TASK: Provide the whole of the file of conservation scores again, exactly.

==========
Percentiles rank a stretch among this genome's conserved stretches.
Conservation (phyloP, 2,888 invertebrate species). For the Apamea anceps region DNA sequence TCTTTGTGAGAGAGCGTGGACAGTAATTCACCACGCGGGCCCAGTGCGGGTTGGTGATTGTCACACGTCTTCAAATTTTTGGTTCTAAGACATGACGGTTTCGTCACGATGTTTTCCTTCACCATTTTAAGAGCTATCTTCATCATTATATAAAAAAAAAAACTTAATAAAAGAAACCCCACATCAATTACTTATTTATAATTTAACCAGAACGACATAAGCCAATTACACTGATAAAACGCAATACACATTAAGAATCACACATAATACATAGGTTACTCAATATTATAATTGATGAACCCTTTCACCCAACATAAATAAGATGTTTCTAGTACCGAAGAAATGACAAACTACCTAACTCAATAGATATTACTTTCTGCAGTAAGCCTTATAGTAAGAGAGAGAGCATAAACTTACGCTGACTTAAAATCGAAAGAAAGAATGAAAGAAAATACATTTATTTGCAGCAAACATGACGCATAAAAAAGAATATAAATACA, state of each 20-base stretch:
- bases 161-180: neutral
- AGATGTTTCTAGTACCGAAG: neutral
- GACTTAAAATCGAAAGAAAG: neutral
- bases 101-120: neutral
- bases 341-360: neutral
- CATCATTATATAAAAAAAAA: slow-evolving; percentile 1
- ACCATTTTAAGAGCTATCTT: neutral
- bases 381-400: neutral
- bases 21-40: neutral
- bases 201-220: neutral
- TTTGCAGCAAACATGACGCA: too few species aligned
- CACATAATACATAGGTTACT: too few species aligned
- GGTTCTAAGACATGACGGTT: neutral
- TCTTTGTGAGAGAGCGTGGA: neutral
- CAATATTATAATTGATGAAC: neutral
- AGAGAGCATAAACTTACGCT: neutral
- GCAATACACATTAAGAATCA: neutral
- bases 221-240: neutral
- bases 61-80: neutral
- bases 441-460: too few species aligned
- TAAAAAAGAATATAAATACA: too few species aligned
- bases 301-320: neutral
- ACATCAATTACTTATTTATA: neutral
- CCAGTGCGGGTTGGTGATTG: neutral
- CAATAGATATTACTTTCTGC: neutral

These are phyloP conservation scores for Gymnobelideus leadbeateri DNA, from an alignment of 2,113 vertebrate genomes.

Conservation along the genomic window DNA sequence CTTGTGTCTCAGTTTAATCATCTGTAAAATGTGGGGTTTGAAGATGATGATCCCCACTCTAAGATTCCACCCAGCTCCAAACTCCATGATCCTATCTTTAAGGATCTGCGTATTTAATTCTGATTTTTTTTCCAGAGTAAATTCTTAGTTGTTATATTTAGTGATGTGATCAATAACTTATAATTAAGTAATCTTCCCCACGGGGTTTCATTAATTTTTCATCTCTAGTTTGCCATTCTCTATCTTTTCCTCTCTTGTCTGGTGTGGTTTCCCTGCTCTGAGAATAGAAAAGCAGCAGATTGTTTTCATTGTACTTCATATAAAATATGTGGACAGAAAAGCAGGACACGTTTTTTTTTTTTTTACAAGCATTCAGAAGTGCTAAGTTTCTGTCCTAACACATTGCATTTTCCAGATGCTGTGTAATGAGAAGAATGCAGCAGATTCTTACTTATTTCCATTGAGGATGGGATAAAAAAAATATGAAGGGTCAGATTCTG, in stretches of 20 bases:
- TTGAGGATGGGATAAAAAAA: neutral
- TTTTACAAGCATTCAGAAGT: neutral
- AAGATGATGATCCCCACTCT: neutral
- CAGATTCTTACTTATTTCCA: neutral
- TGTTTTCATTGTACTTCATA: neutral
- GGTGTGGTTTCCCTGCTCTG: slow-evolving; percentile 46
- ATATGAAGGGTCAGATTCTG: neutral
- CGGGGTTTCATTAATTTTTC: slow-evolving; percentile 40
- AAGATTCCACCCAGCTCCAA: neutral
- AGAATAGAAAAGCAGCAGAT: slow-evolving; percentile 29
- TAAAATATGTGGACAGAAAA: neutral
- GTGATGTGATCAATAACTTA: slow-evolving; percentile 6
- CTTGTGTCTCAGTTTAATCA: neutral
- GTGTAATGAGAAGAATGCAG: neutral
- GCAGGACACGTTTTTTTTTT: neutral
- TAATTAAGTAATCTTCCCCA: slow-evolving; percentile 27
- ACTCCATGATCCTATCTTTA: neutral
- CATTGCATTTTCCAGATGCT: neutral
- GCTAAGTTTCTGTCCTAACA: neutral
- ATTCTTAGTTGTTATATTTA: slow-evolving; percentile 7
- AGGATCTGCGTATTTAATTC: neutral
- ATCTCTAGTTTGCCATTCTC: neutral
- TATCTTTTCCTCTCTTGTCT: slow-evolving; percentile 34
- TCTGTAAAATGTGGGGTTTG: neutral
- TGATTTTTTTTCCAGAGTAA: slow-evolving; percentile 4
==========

Percentiles rank a stretch among this genome's conserved stretches.
Conservation (phyloP, 2,888 invertebrate species). For the Apamea anceps region DNA sequence TCTTTGTGAGAGAGCGTGGACAGTAATTCACCACGCGGGCCCAGTGCGGGTTGGTGATTGTCACACGTCTTCAAATTTTTGGTTCTAAGACATGACGGTTTCGTCACGATGTTTTCCTTCACCATTTTAAGAGCTATCTTCATCATTATATAAAAAAAAAAACTTAATAAAAGAAACCCCACATCAATTACTTATTTATAATTTAACCAGAACGACATAAGCCAATTACACTGATAAAACGCAATACACATTAAGAATCACACATAATACATAGGTTACTCAATATTATAATTGATGAACCCTTTCACCCAACATAAATAAGATGTTTCTAGTACCGAAGAAATGACAAACTACCTAACTCAATAGATATTACTTTCTGCAGTAAGCCTTATAGTAAGAGAGAGAGCATAAACTTACGCTGACTTAAAATCGAAAGAAAGAATGAAAGAAAATACATTTATTTGCAGCAAACATGACGCATAAAAAAGAATATAAATACA, state of each 20-base stretch:
- bases 161-180: neutral
- AGATGTTTCTAGTACCGAAG: neutral
- GACTTAAAATCGAAAGAAAG: neutral
- bases 101-120: neutral
- bases 341-360: neutral
- CATCATTATATAAAAAAAAA: slow-evolving; percentile 1
- ACCATTTTAAGAGCTATCTT: neutral
- bases 381-400: neutral
- bases 21-40: neutral
- bases 201-220: neutral
- TTTGCAGCAAACATGACGCA: too few species aligned
- CACATAATACATAGGTTACT: too few species aligned
- GGTTCTAAGACATGACGGTT: neutral
- TCTTTGTGAGAGAGCGTGGA: neutral
- CAATATTATAATTGATGAAC: neutral
- AGAGAGCATAAACTTACGCT: neutral
- GCAATACACATTAAGAATCA: neutral
- bases 221-240: neutral
- bases 61-80: neutral
- bases 441-460: too few species aligned
- TAAAAAAGAATATAAATACA: too few species aligned
- bases 301-320: neutral
- ACATCAATTACTTATTTATA: neutral
- CCAGTGCGGGTTGGTGATTG: neutral
- CAATAGATATTACTTTCTGC: neutral

These are phyloP conservation scores for Gymnobelideus leadbeateri DNA, from an alignment of 2,113 vertebrate genomes.

Conservation along the genomic window DNA sequence CTTGTGTCTCAGTTTAATCATCTGTAAAATGTGGGGTTTGAAGATGATGATCCCCACTCTAAGATTCCACCCAGCTCCAAACTCCATGATCCTATCTTTAAGGATCTGCGTATTTAATTCTGATTTTTTTTCCAGAGTAAATTCTTAGTTGTTATATTTAGTGATGTGATCAATAACTTATAATTAAGTAATCTTCCCCACGGGGTTTCATTAATTTTTCATCTCTAGTTTGCCATTCTCTATCTTTTCCTCTCTTGTCTGGTGTGGTTTCCCTGCTCTGAGAATAGAAAAGCAGCAGATTGTTTTCATTGTACTTCATATAAAATATGTGGACAGAAAAGCAGGACACGTTTTTTTTTTTTTTACAAGCATTCAGAAGTGCTAAGTTTCTGTCCTAACACATTGCATTTTCCAGATGCTGTGTAATGAGAAGAATGCAGCAGATTCTTACTTATTTCCATTGAGGATGGGATAAAAAAAATATGAAGGGTCAGATTCTG, in stretches of 20 bases:
- TTGAGGATGGGATAAAAAAA: neutral
- TTTTACAAGCATTCAGAAGT: neutral
- AAGATGATGATCCCCACTCT: neutral
- CAGATTCTTACTTATTTCCA: neutral
- TGTTTTCATTGTACTTCATA: neutral
- GGTGTGGTTTCCCTGCTCTG: slow-evolving; percentile 46
- ATATGAAGGGTCAGATTCTG: neutral
- CGGGGTTTCATTAATTTTTC: slow-evolving; percentile 40
- AAGATTCCACCCAGCTCCAA: neutral
- AGAATAGAAAAGCAGCAGAT: slow-evolving; percentile 29
- TAAAATATGTGGACAGAAAA: neutral
- GTGATGTGATCAATAACTTA: slow-evolving; percentile 6
- CTTGTGTCTCAGTTTAATCA: neutral
- GTGTAATGAGAAGAATGCAG: neutral
- GCAGGACACGTTTTTTTTTT: neutral
- TAATTAAGTAATCTTCCCCA: slow-evolving; percentile 27
- ACTCCATGATCCTATCTTTA: neutral
- CATTGCATTTTCCAGATGCT: neutral
- GCTAAGTTTCTGTCCTAACA: neutral
- ATTCTTAGTTGTTATATTTA: slow-evolving; percentile 7
- AGGATCTGCGTATTTAATTC: neutral
- ATCTCTAGTTTGCCATTCTC: neutral
- TATCTTTTCCTCTCTTGTCT: slow-evolving; percentile 34
- TCTGTAAAATGTGGGGTTTG: neutral
- TGATTTTTTTTCCAGAGTAA: slow-evolving; percentile 4